Advanced Decomposition is a CD album of original jazz music by Maltese musician Walter Vella on the Heritage label. It was released in the summer of 2010 with two concerts. The first took place at 'The Villa' in Balluta Bay, St. Julians on Tuesday 27 July 2010. The second was accompanied by a visual art exhibition by the artist at National Museum of Fine Arts in Valletta on the 14 September 2010.
Piano arrangements are by Dominic Galea.
Cover design: Arté Graphic Design Studios / Walter Vella.
All tracks written by Walter Vella except Track 2, which is by Dominic Galea.
- Random DNA (Into the Unknown) - 1:02
- Conception (Now Known) - 9:47
- Youth (You Think You Know) - 10:33
- Awareness (So Now You Know) - 7:23
- Speed Tango (You Should Have Known) - 12:52
- Life's Mysteries (You Thought You Knew) - 7:16
- Reminiscence (The Unknown Known) - 5:25
- 8. Life Traveller - 11:46
- Walter Vella - Saxophones
- Dominic Galea - Piano
- Joe Micallef - Drums
The following is the full text of a note written by Walter Vella:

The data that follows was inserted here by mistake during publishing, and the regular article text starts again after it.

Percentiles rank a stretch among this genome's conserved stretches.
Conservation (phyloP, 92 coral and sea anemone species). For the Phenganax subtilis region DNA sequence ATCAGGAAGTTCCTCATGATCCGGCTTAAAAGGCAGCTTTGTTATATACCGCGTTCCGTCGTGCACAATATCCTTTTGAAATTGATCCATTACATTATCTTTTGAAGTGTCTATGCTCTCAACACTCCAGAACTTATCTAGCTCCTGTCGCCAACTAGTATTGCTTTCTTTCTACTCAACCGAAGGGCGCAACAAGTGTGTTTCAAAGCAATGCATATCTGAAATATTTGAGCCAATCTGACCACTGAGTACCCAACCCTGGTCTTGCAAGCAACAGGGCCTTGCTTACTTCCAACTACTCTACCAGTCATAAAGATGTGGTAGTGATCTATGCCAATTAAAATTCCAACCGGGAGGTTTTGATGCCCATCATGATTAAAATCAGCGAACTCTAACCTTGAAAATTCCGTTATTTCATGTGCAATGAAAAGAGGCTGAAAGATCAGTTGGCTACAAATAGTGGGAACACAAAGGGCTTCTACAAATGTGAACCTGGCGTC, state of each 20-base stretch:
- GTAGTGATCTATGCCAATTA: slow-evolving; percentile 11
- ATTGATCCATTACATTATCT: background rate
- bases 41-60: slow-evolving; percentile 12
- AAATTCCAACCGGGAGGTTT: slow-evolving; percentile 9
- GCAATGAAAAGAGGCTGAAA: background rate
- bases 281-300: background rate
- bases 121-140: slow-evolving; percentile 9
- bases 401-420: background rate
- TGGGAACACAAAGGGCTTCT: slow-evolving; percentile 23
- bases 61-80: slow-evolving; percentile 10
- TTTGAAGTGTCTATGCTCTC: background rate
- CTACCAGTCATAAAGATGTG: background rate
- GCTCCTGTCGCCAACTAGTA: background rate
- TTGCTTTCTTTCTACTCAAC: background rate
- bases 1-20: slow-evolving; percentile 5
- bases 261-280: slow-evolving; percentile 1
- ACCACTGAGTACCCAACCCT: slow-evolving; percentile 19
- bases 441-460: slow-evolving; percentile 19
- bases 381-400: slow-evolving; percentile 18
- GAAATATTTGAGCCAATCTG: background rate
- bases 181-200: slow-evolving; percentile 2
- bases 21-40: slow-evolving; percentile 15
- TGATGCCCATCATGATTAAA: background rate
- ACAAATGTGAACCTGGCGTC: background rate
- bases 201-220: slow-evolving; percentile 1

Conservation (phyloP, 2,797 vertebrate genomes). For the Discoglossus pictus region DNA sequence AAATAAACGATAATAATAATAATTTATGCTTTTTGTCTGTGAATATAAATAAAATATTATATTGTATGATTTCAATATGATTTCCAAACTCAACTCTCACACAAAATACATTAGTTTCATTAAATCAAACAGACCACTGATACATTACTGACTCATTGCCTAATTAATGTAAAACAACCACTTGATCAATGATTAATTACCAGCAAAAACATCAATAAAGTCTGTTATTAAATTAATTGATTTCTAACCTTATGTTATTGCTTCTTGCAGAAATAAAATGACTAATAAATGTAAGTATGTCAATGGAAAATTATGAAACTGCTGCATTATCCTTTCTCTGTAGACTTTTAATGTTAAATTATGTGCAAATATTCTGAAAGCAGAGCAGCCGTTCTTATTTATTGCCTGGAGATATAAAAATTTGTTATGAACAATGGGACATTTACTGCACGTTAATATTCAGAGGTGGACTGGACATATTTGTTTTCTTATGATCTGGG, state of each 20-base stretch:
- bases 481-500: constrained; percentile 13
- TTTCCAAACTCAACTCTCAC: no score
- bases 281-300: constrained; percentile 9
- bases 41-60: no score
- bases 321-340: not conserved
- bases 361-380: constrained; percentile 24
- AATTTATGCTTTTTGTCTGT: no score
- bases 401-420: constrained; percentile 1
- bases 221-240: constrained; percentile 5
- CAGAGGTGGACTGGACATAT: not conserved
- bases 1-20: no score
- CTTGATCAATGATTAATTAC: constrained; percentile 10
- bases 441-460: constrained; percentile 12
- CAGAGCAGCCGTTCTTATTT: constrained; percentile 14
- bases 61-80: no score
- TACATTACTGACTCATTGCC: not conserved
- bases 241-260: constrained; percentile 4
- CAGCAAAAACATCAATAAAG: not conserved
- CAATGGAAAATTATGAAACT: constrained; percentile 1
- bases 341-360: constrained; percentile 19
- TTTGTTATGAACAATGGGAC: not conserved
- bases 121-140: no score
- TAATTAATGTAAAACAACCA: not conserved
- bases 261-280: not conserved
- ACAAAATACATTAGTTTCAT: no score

This music is part of a wider project consisting of an art installation depicting various natural and synthetic objects in an advanced state of decomposition. When it came to representing the human aspect, I chose to portray it through music. Adhering to the concept of decomposition, the pieces involve written motifs which are played only at the beginning of a composition. These motifs are gradually 'decomposed' revealing other forms as the layers are peeled away. With two very talented musicians, these mostly improvised pieces of music create, through spontaneous dialogue, various abstracted moods, reflecting what we experience in life, from DNA through the twilight years, curiosity, erudition, elation, reflection, excessiveness, sadness and reminiscence. This constant 'feeding off' each other's ideas creates a kinetic energy that is had to surpass through written music. The choice of instruments also holds a symbolic meaning, from the soprano in the first two motifs, with its high octave reach, to the dark baritone sounds on the last. The short intro piece features the saxophone family going through arpeggios at different speeds and key signatures. They eventually intertwine to create a harmonious chord, much like human DNA searching other DNA to create new variations. These arpeggios are faintly echoed in the last track suggesting a return to the basic construction blog of life. The bonus track is an accumulation of the day's recording when the musicians were were riding an adrenaline high. It is a totally improvised piece, without a structured beginning or end, very much like the continuous cycle of life.